Penny Lane and All That
Y Lolfa £9.99
Church Times Bookshop £9
IT IS a truth universally acknowledged that people from Liverpool are passionate about their city and regard themselves as exiles when they leave it. Ann Carlton, who grew up there in the 1940s and 1950s, describes it as a place that tugs at the heartstrings, where “belonging to Liverpool means belonging with other people.”
The city’s range of financial circumstances, and traditions is so wide, she suggests, that, to live in harmony, its people tend to concentrate on their common humanity rather than their differences. Even as a child, she perceived that the bitter antipathy between Roman Catholics and Protestants was out of place in an otherwise friendly and multicultural city with a deep sense of Christian commitment. Healing began in the mid-1970s with the mutual friendship and example of the Anglican Bishop, David Sheppard, and the RC Archbishop, Derek Worlock.
Families were rehoused from Liverpool’s appalling slums, often with drastic outcomes. Compassion for fellow human beings growing up and dying in squalor had prompted this uprooting, Carlton concluded when she went on to write an undergraduate study of the city’s housing department. So much poverty and disadvantage in one place was “hard to take without feeling the need to act”.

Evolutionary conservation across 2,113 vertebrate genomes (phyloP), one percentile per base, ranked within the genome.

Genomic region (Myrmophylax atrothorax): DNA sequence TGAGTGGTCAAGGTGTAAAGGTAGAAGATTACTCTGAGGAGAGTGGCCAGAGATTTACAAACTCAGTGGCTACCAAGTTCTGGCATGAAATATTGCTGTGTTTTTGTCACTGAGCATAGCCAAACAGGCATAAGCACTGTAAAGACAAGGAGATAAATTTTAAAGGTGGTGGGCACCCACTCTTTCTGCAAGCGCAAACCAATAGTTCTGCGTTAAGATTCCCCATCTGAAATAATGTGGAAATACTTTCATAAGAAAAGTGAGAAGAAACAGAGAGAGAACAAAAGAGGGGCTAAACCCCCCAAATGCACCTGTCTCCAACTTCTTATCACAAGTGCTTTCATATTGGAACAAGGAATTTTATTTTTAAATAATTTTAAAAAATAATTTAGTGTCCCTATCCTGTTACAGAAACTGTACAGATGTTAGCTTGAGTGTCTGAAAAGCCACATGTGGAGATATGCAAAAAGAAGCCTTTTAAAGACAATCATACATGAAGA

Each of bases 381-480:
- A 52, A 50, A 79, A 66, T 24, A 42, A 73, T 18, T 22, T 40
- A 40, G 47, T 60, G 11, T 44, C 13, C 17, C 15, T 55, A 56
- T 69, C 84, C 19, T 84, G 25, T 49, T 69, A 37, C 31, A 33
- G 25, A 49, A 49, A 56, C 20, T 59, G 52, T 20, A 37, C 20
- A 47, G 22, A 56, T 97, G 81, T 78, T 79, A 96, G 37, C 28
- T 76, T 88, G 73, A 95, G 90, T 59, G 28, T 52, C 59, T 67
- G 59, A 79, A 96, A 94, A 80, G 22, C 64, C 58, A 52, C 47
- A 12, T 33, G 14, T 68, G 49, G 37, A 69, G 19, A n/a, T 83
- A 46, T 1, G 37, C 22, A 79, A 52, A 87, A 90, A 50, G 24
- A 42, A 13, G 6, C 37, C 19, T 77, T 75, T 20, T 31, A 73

Carlton was the daughter of one of Liverpool’s great public servants — her father, town clerk of Liverpool and later chief executive of Merseyside County Council (see photo overleaf), was described by the local paper on his death as “Mr Liverpool”. Hers was a middle-class childhood in the suburban district of Penny Lane, where the family moved because her father “felt it morally wrong to continue living in a council house when you could afford to buy a house”.
The book is rich in detail and consequently a wonderful portrait of childhood. So much is deliciously familiar to those of us who also grew up at this time: the Bronco toilet paper we used to trace maps at school; the permanent red marks on our legs from the garters of our woollen socks; the battered and blackened chip pan, half full of used lard, that stood permanently on the top of the cooker. We, too, trawled the phone boxes to see if someone had failed to press Button B so that we could recoup the money.
Books like this one help to make sense of and put into context our own childhood experiences, and that’s a very valuable thing.